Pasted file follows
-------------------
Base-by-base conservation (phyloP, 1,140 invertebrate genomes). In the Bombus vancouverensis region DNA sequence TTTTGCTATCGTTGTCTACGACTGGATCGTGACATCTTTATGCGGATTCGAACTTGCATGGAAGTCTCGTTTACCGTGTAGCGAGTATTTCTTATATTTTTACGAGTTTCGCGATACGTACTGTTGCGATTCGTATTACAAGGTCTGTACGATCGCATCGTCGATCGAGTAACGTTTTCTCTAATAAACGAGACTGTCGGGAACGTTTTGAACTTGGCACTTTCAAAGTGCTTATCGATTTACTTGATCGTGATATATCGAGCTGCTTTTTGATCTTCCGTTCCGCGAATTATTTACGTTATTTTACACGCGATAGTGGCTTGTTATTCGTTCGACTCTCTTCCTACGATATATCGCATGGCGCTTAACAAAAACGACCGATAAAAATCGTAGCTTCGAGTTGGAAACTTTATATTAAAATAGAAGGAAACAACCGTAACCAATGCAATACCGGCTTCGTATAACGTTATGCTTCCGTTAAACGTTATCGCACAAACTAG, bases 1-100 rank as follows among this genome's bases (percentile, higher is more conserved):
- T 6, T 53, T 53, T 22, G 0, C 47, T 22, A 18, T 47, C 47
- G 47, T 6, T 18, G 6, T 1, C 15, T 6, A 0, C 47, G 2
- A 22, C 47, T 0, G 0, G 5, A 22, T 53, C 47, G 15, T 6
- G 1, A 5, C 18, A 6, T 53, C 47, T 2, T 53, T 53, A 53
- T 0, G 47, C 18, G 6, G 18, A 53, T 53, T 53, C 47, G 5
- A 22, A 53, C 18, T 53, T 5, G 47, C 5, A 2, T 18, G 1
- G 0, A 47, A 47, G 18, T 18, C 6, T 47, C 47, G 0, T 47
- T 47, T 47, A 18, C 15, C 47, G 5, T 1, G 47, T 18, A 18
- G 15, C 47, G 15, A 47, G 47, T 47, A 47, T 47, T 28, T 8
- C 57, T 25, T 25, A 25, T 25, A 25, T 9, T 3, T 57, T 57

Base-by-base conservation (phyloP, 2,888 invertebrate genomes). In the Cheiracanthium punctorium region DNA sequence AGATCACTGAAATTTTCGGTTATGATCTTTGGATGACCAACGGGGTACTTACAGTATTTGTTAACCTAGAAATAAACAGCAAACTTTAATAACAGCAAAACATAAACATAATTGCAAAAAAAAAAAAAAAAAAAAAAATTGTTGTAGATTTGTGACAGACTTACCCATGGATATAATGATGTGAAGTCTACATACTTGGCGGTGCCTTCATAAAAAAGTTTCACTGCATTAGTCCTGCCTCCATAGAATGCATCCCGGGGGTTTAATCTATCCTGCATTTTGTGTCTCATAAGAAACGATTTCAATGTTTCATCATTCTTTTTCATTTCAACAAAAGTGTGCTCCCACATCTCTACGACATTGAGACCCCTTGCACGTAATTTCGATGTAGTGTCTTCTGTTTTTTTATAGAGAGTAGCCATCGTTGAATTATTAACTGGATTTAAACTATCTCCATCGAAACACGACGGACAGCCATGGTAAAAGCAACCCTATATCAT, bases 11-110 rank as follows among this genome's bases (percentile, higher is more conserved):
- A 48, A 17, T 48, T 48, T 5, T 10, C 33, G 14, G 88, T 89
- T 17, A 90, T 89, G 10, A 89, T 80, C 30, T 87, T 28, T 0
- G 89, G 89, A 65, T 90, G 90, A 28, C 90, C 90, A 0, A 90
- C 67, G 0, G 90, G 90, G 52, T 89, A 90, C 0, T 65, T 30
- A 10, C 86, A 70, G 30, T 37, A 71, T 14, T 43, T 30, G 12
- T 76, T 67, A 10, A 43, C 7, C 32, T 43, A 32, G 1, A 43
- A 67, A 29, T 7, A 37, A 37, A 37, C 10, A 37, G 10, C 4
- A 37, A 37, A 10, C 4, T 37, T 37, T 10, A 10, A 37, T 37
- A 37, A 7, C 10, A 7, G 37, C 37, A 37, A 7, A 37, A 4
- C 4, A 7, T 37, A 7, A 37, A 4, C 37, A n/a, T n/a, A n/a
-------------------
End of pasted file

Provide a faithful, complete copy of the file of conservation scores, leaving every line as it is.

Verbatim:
Base-by-base conservation (phyloP, 1,140 invertebrate genomes). In the Bombus vancouverensis region DNA sequence TTTTGCTATCGTTGTCTACGACTGGATCGTGACATCTTTATGCGGATTCGAACTTGCATGGAAGTCTCGTTTACCGTGTAGCGAGTATTTCTTATATTTTTACGAGTTTCGCGATACGTACTGTTGCGATTCGTATTACAAGGTCTGTACGATCGCATCGTCGATCGAGTAACGTTTTCTCTAATAAACGAGACTGTCGGGAACGTTTTGAACTTGGCACTTTCAAAGTGCTTATCGATTTACTTGATCGTGATATATCGAGCTGCTTTTTGATCTTCCGTTCCGCGAATTATTTACGTTATTTTACACGCGATAGTGGCTTGTTATTCGTTCGACTCTCTTCCTACGATATATCGCATGGCGCTTAACAAAAACGACCGATAAAAATCGTAGCTTCGAGTTGGAAACTTTATATTAAAATAGAAGGAAACAACCGTAACCAATGCAATACCGGCTTCGTATAACGTTATGCTTCCGTTAAACGTTATCGCACAAACTAG, bases 1-100 rank as follows among this genome's bases (percentile, higher is more conserved):
- T 6, T 53, T 53, T 22, G 0, C 47, T 22, A 18, T 47, C 47
- G 47, T 6, T 18, G 6, T 1, C 15, T 6, A 0, C 47, G 2
- A 22, C 47, T 0, G 0, G 5, A 22, T 53, C 47, G 15, T 6
- G 1, A 5, C 18, A 6, T 53, C 47, T 2, T 53, T 53, A 53
- T 0, G 47, C 18, G 6, G 18, A 53, T 53, T 53, C 47, G 5
- A 22, A 53, C 18, T 53, T 5, G 47, C 5, A 2, T 18, G 1
- G 0, A 47, A 47, G 18, T 18, C 6, T 47, C 47, G 0, T 47
- T 47, T 47, A 18, C 15, C 47, G 5, T 1, G 47, T 18, A 18
- G 15, C 47, G 15, A 47, G 47, T 47, A 47, T 47, T 28, T 8
- C 57, T 25, T 25, A 25, T 25, A 25, T 9, T 3, T 57, T 57

Base-by-base conservation (phyloP, 2,888 invertebrate genomes). In the Cheiracanthium punctorium region DNA sequence AGATCACTGAAATTTTCGGTTATGATCTTTGGATGACCAACGGGGTACTTACAGTATTTGTTAACCTAGAAATAAACAGCAAACTTTAATAACAGCAAAACATAAACATAATTGCAAAAAAAAAAAAAAAAAAAAAAATTGTTGTAGATTTGTGACAGACTTACCCATGGATATAATGATGTGAAGTCTACATACTTGGCGGTGCCTTCATAAAAAAGTTTCACTGCATTAGTCCTGCCTCCATAGAATGCATCCCGGGGGTTTAATCTATCCTGCATTTTGTGTCTCATAAGAAACGATTTCAATGTTTCATCATTCTTTTTCATTTCAACAAAAGTGTGCTCCCACATCTCTACGACATTGAGACCCCTTGCACGTAATTTCGATGTAGTGTCTTCTGTTTTTTTATAGAGAGTAGCCATCGTTGAATTATTAACTGGATTTAAACTATCTCCATCGAAACACGACGGACAGCCATGGTAAAAGCAACCCTATATCAT, bases 11-110 rank as follows among this genome's bases (percentile, higher is more conserved):
- A 48, A 17, T 48, T 48, T 5, T 10, C 33, G 14, G 88, T 89
- T 17, A 90, T 89, G 10, A 89, T 80, C 30, T 87, T 28, T 0
- G 89, G 89, A 65, T 90, G 90, A 28, C 90, C 90, A 0, A 90
- C 67, G 0, G 90, G 90, G 52, T 89, A 90, C 0, T 65, T 30
- A 10, C 86, A 70, G 30, T 37, A 71, T 14, T 43, T 30, G 12
- T 76, T 67, A 10, A 43, C 7, C 32, T 43, A 32, G 1, A 43
- A 67, A 29, T 7, A 37, A 37, A 37, C 10, A 37, G 10, C 4
- A 37, A 37, A 10, C 4, T 37, T 37, T 10, A 10, A 37, T 37
- A 37, A 7, C 10, A 7, G 37, C 37, A 37, A 7, A 37, A 4
- C 4, A 7, T 37, A 7, A 37, A 4, C 37, A n/a, T n/a, A n/a